In many ways, Fortress House by ITN Architects is, at face value, exactly what its name implies. As an unusual counterpoint to the client’s sociable city lives, the architects were called in to create a paradise of isolation, a retreat that shuns the street, a getaway to just be alone. Like a shy friend, Fortress House gradually opens up, revealing a forest of tea trees and the horizon beyond – once you get to know it.
Fortress House bunkers itself in the tiny coastal village of St Andrews Beach, Victoria. Romantic qualities of its site, the sand dunes and wild waters of the Bass Strait, go astray when greeted by the building. Only two clerestory windows are found on its western street frontage, placed up high and set deep, so passersby need not peek. The timidness of the mighty building is only accentuated by a poetic 6-metre bridge that leads people to its main entrance.
Once past the threshold of entry and arrival, Fortress House begins to develop a change of heart. Unexpected spatial gestures unravel, the building opens up to its natural surroundings of trees and dunes with carefully framed views, culminating to a climax of a 6.5-metre tall window at the far end of the building’s central spine that floods the house with light and panoramic awe.
A sensitive siting strategy allowed for ITN to design Fortress House with a very little footprint on its steep slope. Damaging driveway works and major excavation to bring cars down were avoided, with a parking bay built just off the street on the upper level, which leads to the defined entrance marked by the footbridge. Designed for the fall of the land, the building appears to be a modest, single-storey home, but looks are deceiving, as Fortress House is much more.
The warm materiality and modern form of Fortress House was inspired by the Australian weekender homes of the 1950s to 1970s. The raw timber exterior and rusted steel balustrades of the building will age gracefully over time and take on the grey and olive tones of the surrounding coastal vegetation.
Fortress House is, in a sense, completely oblivious to the superfluous fads and trends of furnishings and finishes. The material palette of the building is expressed simply and honestly. Within its interior a modest timber, plaster and white concrete turns away from styles seen in catalogues – a brave statement for a new home, only heightened by its furniture bought from a select few op shops. That’s the playful part of Fortress House – a habitual environment quite relaxed from stress, craze and cost.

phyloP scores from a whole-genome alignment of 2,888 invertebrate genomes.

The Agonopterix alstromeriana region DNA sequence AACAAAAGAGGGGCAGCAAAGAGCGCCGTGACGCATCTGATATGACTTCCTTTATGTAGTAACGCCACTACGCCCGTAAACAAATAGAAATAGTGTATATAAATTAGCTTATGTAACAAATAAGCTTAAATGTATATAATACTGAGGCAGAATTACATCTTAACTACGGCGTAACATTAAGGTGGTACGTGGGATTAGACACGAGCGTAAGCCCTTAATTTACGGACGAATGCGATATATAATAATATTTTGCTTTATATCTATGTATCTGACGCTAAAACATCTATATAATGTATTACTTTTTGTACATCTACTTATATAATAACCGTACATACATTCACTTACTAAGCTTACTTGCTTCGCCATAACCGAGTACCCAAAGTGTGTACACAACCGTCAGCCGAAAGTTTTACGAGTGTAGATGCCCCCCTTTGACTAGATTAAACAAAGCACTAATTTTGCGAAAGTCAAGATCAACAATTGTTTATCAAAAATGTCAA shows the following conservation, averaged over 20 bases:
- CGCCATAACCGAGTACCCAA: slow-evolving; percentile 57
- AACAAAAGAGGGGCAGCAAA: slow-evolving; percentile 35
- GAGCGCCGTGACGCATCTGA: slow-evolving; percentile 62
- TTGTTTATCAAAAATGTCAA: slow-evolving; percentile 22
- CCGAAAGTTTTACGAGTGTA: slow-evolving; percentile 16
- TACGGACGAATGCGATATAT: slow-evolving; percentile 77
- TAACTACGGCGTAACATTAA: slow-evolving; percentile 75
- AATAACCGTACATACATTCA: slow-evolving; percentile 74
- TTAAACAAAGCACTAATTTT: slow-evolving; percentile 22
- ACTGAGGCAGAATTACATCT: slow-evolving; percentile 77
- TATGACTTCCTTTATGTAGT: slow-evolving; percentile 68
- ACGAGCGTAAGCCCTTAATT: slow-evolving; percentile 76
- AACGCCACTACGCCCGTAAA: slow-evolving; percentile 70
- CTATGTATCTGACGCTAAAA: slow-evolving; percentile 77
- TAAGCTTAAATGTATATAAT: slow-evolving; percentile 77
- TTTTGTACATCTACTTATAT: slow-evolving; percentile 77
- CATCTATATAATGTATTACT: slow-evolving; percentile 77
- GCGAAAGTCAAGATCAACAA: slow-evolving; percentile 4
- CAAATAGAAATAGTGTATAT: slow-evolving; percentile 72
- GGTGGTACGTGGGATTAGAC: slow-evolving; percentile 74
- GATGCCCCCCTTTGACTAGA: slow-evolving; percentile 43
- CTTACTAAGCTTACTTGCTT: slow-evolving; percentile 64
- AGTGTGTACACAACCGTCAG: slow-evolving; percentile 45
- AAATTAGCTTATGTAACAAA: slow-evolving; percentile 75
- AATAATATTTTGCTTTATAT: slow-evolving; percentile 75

ITN Architects thoughtfully designed Fortress House with sustainable design principles in their hearts and minds. The house cools itself with cross-breezes and ceiling fans while using a small efficient gas heater in winter. The house also holds a rainwater tank and boasts a garden of indigenous plants that require little additional water. Windows to the north and west screen and baffle the harsh Australian sun.
The architects of Fortress House have self-professed the project as a gruelling, frustrating journey spanning 6 years from conception to completion. It is, however, for ITN a project that has been satisfying in regards to client and builder achieving the best possible result for a relatively small budget. Fortress House held its keep, and surely the result was worth it. +
PHOTOGRAPHY Albert Comper
1. A raw timber exterior faces the street with only two clerestory windows placed up high. 2. The arrival to Fortress House is accentuated by a 6-metre bridge. 3. Furnishings were selectively chosen from op shops to give the house a relaxed aesthetic. 4. The house opens onto tea tree-covered dunes with carefully framed views. 5. The stairs are meticulously crafted in timber with slender batten guides that hold the handrail.